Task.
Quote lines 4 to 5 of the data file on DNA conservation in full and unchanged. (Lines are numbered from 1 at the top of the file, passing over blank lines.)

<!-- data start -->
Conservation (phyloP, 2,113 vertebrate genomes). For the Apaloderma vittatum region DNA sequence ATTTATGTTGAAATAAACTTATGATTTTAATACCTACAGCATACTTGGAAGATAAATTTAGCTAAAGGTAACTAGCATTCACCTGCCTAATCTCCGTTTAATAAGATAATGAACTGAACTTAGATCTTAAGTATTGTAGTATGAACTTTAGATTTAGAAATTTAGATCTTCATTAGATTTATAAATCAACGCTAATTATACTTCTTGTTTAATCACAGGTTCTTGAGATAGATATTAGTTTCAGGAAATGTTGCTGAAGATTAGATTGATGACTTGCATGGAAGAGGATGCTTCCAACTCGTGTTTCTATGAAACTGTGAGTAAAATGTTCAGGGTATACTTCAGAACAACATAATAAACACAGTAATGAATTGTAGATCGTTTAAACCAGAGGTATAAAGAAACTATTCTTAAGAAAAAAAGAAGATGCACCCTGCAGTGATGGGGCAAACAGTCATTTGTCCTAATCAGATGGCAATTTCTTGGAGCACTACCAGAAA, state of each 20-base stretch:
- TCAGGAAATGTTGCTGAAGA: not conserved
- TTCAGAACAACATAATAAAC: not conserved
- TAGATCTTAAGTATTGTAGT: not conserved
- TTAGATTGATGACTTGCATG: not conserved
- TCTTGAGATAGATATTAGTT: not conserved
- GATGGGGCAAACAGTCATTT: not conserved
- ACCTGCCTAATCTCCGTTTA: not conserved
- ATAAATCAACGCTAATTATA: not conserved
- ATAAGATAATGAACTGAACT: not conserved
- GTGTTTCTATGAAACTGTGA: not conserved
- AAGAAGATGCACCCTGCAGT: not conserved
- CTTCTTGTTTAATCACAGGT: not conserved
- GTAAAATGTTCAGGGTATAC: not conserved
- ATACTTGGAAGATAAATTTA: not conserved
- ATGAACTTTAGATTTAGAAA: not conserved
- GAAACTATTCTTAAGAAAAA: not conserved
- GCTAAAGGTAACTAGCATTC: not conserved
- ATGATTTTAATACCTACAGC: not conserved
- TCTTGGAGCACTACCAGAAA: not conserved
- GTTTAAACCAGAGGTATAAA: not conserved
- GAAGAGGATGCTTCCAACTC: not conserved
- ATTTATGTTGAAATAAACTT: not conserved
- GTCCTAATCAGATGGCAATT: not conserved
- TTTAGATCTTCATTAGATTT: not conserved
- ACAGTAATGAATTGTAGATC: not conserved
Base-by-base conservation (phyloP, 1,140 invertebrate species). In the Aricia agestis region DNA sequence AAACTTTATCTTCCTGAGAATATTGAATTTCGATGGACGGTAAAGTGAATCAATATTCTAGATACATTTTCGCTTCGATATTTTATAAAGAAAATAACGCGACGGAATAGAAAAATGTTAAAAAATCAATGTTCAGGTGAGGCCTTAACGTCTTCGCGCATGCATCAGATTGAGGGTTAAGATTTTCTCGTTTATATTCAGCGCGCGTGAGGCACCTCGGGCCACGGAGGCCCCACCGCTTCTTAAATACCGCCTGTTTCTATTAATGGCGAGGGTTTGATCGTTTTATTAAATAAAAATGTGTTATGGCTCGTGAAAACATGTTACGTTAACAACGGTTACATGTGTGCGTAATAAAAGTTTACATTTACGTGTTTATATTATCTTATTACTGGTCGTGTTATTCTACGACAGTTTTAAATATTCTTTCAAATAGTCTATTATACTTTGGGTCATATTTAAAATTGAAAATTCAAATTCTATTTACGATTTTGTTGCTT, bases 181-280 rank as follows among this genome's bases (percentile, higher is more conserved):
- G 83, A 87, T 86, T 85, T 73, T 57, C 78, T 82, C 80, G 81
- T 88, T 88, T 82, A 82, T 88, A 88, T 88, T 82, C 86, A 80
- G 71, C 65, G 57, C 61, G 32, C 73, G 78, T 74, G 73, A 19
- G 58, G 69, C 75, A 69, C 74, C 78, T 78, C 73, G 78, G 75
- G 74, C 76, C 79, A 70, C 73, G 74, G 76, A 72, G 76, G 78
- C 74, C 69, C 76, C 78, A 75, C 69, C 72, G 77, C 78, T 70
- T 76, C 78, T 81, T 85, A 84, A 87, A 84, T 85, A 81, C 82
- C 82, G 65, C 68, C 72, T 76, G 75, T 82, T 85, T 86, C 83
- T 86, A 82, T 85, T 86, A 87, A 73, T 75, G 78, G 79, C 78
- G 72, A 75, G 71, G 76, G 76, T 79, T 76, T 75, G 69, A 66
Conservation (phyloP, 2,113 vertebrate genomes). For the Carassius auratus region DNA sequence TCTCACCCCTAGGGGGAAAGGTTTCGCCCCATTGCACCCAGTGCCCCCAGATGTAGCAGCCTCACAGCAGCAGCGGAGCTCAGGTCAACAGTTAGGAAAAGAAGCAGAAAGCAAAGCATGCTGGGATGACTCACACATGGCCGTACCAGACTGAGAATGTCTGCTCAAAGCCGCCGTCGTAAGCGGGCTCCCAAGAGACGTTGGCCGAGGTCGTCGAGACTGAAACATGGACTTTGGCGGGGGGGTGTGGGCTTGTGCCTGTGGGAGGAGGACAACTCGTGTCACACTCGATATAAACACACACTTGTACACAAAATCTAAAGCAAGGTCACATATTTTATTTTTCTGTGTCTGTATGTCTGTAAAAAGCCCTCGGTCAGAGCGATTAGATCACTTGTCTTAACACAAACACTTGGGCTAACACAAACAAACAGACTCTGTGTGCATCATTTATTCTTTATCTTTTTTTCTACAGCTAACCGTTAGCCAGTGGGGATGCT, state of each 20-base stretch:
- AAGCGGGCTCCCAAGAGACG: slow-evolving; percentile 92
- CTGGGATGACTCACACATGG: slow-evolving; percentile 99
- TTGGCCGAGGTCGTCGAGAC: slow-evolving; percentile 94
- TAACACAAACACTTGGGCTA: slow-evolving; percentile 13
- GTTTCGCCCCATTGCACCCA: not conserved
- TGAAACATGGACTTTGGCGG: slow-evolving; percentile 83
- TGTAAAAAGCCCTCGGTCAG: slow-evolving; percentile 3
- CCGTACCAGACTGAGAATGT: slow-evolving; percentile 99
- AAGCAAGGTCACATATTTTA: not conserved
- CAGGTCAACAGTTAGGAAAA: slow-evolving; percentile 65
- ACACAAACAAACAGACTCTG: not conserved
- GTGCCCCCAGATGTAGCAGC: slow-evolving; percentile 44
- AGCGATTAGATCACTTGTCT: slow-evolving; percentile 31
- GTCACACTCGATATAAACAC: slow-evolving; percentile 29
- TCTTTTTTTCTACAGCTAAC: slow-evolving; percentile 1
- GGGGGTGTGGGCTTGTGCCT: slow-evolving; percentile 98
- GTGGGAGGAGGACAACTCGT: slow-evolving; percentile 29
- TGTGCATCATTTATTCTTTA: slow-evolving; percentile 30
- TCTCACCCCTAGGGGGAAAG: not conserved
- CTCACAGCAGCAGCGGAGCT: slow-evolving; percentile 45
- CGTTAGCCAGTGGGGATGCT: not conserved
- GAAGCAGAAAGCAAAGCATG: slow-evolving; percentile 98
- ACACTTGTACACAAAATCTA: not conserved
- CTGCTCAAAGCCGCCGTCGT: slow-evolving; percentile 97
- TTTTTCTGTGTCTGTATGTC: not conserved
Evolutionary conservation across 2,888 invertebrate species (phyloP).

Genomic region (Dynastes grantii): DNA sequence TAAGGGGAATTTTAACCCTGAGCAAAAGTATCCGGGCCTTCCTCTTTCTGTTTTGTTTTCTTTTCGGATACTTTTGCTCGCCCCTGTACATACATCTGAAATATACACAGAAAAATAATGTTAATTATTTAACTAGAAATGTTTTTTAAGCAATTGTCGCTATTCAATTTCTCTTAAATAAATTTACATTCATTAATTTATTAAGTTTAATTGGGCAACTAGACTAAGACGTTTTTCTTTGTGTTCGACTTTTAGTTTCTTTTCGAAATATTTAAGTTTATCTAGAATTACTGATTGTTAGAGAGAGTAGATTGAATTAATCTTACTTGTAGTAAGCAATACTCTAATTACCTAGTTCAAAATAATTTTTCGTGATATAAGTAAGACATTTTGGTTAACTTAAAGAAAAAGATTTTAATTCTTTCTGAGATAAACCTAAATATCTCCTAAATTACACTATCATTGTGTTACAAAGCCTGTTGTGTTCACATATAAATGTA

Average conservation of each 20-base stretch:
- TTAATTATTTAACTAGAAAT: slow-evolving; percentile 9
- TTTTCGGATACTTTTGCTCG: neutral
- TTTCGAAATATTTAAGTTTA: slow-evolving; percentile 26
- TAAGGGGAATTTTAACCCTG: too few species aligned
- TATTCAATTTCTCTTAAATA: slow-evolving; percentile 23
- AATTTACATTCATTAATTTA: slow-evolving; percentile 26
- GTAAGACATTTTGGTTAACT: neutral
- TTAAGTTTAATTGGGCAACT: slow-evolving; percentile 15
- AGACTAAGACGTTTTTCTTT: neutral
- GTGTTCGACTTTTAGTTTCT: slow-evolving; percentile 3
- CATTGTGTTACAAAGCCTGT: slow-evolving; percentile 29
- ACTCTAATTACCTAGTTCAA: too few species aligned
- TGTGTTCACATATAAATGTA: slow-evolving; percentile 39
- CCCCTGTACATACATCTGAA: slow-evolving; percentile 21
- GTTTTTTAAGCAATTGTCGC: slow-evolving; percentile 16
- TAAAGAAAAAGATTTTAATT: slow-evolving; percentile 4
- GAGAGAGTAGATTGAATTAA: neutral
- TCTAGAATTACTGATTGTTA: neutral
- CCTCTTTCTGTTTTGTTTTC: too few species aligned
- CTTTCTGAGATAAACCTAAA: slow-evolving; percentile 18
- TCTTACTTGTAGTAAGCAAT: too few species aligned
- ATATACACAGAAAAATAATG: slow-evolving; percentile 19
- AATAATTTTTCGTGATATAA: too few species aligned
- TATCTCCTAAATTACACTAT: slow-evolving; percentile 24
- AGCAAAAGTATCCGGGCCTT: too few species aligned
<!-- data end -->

- TAGATCTTAAGTATTGTAGT: not conserved
- TTAGATTGATGACTTGCATG: not conserved